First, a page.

"The Sweater"

 BT friend, choral singer, and accomplished knitter Kris Hoeveler recently wrote in to share the story of the cabled cardigan that's become a family legend!

About "THE SWEATER" as it has come to be known in my family...


The charming couple in their cabled cardigans.

About a year and a half ago at a rehearsal I was wearing a cable-knit sweater (shown above) that I had made from a pattern and yarn from Scotland. I am in a choir with Luigi from Brooklyn Tweed, who saw that sweater and commented on the cabling. A few rehearsals later, he made me an offer I could not refuse. He provided me with the yarn and the pattern for a man’s cable-knit sweater that I could make for my husband for his birthday. Of course, I was delighted at such an offer.

The pattern (Timberline) takes a full 24 pages including photographs, a schematic and some illustrations. The yarn  (Imbue Worsted) is the most squishy, yummy 5-ply worsted I've ever had in my hands. I had never seen a 24-page pattern before, but the complexity of the cable patterns and necessary charts and construction instructions warranted that kind of detail. The instructions are clear, and easy to follow.

 Starting with the sleeves.

As a seasoned knitter I was delighted to have the opportunity to learn new approaches to standard knitting steps. For example, the pattern includes a tutorial on how to do a tubular cast-on, which provides an exquisite beginning to the sleeves and the body. Also unusual; the sleeves are done first and are knitted in the round, so there is no sleeve seam, and I was able to become accustomed to the intricate cable patterns on the sleeves.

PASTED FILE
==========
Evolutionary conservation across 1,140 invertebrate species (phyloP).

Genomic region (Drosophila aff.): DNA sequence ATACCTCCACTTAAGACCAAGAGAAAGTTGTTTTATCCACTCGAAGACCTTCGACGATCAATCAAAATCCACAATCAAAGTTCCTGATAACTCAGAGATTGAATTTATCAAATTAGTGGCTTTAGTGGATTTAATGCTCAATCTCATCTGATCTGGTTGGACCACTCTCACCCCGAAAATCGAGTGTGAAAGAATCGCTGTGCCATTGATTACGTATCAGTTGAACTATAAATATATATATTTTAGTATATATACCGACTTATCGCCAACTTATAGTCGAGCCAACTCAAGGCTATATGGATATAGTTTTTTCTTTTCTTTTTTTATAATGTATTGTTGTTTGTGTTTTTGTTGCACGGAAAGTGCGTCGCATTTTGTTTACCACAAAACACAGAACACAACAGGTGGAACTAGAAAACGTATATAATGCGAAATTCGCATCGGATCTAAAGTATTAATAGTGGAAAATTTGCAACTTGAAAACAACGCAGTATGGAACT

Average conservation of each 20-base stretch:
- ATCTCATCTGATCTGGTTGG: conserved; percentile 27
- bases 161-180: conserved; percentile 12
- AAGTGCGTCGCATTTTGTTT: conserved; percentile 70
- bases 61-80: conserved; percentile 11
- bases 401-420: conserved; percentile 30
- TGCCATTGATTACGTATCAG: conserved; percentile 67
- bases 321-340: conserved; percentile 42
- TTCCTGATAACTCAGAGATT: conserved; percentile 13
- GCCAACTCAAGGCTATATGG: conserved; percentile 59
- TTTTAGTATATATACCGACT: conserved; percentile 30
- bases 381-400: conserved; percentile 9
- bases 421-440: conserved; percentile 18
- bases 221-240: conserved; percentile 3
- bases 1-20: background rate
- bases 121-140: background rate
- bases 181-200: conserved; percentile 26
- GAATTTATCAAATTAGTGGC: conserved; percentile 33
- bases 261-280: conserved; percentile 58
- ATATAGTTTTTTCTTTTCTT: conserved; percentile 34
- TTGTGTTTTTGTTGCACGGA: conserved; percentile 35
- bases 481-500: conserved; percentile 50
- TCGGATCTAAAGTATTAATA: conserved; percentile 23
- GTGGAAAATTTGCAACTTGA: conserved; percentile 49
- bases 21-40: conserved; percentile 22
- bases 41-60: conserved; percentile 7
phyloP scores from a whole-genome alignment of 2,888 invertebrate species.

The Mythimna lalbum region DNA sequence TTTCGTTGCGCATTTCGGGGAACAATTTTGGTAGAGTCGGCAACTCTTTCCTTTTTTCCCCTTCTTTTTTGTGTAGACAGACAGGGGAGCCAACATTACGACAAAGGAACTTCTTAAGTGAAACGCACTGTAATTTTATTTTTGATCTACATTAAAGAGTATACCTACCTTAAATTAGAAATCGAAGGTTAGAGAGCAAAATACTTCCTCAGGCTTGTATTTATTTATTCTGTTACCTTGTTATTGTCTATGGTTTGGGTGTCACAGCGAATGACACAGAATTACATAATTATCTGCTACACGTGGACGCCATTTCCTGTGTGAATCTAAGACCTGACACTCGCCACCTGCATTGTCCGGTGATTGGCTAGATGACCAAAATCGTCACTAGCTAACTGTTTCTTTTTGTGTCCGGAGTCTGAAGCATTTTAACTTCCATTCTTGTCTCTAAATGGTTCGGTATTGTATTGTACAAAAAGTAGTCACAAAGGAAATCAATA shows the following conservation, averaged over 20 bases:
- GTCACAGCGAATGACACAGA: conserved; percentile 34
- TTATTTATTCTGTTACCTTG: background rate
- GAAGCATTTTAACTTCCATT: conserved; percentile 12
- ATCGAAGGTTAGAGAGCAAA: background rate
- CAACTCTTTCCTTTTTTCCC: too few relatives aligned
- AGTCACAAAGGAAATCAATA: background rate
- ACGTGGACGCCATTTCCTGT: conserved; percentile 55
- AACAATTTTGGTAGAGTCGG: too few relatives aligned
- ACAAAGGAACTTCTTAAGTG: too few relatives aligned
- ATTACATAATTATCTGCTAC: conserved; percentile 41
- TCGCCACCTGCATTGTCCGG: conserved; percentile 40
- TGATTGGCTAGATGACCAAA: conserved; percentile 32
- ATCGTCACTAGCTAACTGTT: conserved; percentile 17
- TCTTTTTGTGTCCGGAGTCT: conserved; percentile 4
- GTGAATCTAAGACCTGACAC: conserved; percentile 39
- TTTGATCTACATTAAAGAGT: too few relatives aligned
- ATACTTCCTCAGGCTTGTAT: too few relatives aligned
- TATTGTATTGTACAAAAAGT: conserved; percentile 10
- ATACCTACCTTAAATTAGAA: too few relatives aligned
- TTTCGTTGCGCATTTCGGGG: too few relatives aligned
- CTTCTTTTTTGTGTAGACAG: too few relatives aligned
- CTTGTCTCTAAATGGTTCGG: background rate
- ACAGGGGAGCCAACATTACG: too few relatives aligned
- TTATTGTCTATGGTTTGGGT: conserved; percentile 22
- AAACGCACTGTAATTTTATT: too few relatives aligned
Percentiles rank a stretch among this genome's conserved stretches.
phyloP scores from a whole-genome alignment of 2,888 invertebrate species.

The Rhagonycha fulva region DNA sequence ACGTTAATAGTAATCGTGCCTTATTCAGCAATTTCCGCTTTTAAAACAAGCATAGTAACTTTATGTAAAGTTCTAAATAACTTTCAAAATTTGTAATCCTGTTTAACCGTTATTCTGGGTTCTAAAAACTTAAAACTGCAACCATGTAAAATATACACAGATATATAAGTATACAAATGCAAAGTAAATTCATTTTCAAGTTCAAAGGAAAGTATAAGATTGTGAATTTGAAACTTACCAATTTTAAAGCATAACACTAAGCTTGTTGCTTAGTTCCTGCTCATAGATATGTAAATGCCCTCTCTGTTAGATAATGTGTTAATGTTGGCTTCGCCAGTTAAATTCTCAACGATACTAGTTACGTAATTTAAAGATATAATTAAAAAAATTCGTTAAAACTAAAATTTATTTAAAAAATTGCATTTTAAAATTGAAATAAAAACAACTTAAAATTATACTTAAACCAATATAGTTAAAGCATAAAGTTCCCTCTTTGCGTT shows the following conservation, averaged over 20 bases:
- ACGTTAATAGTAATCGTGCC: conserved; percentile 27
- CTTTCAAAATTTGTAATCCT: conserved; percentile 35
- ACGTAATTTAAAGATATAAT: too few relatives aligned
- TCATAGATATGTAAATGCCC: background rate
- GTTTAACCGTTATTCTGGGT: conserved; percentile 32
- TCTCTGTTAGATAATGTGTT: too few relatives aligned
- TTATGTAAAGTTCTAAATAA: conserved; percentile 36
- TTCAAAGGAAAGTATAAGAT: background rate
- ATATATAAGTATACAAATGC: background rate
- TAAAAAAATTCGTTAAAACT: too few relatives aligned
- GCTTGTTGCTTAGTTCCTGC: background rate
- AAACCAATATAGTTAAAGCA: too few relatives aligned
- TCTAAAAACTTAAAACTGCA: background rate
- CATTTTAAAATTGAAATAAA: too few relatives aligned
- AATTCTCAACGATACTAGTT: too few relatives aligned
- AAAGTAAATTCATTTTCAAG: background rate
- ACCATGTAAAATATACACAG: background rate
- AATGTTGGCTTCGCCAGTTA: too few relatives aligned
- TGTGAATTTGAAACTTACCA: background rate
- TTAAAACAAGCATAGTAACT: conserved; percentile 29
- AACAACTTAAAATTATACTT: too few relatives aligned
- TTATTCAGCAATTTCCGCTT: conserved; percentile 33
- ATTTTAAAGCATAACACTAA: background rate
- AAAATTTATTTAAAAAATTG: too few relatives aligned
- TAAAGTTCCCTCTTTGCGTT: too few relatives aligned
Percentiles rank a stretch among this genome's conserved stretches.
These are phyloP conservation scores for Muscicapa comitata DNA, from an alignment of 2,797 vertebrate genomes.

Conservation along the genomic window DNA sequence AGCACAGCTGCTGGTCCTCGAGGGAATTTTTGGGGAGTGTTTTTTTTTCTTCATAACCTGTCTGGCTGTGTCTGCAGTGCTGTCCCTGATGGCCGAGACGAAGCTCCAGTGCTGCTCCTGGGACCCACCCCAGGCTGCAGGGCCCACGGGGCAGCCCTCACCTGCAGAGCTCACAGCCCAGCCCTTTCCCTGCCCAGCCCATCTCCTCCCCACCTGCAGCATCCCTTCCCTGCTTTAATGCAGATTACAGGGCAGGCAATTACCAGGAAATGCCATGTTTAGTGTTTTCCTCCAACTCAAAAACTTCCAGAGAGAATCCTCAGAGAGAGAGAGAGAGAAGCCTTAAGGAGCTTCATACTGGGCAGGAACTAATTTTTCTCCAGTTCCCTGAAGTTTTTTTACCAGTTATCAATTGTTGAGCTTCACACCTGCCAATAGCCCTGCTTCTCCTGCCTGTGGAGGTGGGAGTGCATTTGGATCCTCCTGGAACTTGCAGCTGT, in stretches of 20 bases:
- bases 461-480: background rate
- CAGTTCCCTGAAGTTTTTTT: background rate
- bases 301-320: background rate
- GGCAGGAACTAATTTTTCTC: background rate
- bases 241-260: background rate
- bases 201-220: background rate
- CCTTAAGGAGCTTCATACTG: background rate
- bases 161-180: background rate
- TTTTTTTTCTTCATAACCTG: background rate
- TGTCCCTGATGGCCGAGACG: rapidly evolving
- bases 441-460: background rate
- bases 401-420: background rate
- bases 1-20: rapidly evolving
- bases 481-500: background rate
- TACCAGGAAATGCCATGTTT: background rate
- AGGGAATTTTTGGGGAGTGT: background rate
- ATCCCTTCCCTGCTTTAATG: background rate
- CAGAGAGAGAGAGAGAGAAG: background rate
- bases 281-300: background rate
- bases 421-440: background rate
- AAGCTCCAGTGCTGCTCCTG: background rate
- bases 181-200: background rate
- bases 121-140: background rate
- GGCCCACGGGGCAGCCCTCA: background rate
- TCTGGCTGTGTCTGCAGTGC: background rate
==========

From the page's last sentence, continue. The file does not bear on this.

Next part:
Blocking the body. 

Another interesting and different element of construction is that the entire body of the sweater - with the exception of the button bands and collar - is knitted as one piece, so there are no side seams to interrupt the cables, and all of the shaping is done across the back and both fronts at the same time. 


Showing off that stitchwork!

This sweater is time-consuming and complex, but also incredibly rewarding to complete. Overall it took me about 1½ years working on it in the midst of a major house move and regular normal interruptions. I am very glad I had the opportunity to make this sweater, and my husband loves it!


Happy birthday, Mr. Hoeveler! Enjoy your sweater!


(Your stories are the heart and soul of BT, and we'd love to hear more from you all! Whether it's a special moment, a new project with our yarns, or the journey that brought you to knitting, your experiences brighten our day, and we want to uplift the diverse narratives that make our community so awesome.⁠ ⁠

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  • Lovely story, enjoyed reading it and the finished product is beautiful!

    Lyn Brakke on

  • Bravo, Kris! How often do I say to my husband, Hang on a minute I just started a row. There is some long complicated territory in those long uni-body rows! And I agree on imbue. Beautiful, inspiring work.

    Barb Schoos on

  • I absolutely love this sweater, as well as your story. Thank you for sharing! I would love to make it but I’m a bit intimidated. It’s beautiful! 🩷🧶

    Karen Janota on

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